Well, I think it's about the progression of behaviour. I had very good working relationships with most of the national newspapers. I was probably, and still am, one of their principal adversaries, and you know, it's not just a question of whether or not you're an adversary on a weekly or daily basis but you have to behave adversarially all the time. We did have good relationships, and during the early part of this century, 2000 up until 2008 and 2009, even -- I suppose even now occasionally, the papers were -- would occasionally alert us to a story that they were going to publish, and that was certainly more prevalent the further one goes back than it is currently. So we would be contacted, perhaps on a Thursday or Friday, in relation to a story that was being developed for publication on a Sunday. It ordinary involved either material that was potentially defamatory and the newspaper was looking to balance out their risk by putting the story to the target's lawyers, or alternatively it concerned material that was of a private nature and they were trying to assess what, if any, resistance they would receive.
In order to enhance and regularise their approach to me, I would send out a list of all of my clients with a notice basically saying that if you have any material which you intend to publish, please put it to us first because it gives us the right of response, and certainly up until, I suppose, the last few years, the journalists and the legal departments would put that material to us. But over time, what's actually happened is two things. Firstly, the amount of damages that were awarded in relation to defamation, to libel generally, has reduced. So I suppose when one goes back in time to the Elton John cases, they were the last of the very high damages awards. So it's been on a sliding scale coming downwards, and the maximum amounts that have been provided by way of damages in relation to breach of privacy have been relatively modest. If a newspaper or a media organisation can calculate the financial consequences post-publication, they can also calculate whether or not the benefits of publishing the story without actually approaching the target or their lawyers first outweigh the risk or financial consequences of awards against them, and even costs post-publication.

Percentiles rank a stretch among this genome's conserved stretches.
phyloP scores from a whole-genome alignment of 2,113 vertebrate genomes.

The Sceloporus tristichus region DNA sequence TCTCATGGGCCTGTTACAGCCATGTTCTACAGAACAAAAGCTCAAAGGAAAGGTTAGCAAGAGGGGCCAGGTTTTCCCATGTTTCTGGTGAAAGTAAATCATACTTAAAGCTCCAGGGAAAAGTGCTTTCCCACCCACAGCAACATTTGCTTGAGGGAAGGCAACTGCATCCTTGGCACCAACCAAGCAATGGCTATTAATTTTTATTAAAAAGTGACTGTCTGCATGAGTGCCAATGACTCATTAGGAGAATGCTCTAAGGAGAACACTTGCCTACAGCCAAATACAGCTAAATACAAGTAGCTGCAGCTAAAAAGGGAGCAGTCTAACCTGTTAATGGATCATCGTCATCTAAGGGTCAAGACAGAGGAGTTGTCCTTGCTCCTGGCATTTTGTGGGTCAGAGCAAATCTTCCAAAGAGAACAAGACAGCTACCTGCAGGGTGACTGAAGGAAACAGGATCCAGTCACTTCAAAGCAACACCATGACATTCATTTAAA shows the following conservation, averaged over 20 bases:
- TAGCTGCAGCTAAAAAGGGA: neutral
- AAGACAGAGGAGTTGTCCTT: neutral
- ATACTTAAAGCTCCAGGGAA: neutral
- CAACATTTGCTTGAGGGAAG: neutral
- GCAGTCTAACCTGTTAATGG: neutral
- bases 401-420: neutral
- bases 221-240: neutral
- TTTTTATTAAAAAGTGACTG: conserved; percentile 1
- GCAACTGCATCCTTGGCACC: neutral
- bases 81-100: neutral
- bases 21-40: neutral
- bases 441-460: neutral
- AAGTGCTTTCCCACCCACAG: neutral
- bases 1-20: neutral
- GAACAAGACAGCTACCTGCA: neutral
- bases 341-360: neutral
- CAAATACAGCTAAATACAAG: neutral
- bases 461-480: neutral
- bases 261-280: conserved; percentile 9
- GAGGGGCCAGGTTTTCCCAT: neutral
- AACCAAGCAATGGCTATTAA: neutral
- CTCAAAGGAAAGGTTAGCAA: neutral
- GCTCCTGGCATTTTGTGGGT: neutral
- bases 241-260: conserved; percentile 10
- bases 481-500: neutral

So what I have seen is a reluctance by the media generally to put stories pre-publication and to stand back and await the fallout, if you like, after publication.
That has two effects. Firstly, some people view it as once the stable door is open and the private information is in the public domain, what's the point in litigating after the event? It only reinforces and reminds the reader, and those who perhaps didn't even read the information, about the private information, so there's a natural deterrent post-publication, in some people's minds, to commence proceedings.
Secondly, so far as defamatory material is concerned, I suppose there is an easier outcome for the defendants in any action post-publication, and that is to make an offer in order to satisfy the claim.
So certainly so far as private information is concerned, I've detected and seen a reluctance over the last few years by the media to actually put stories pre-publication.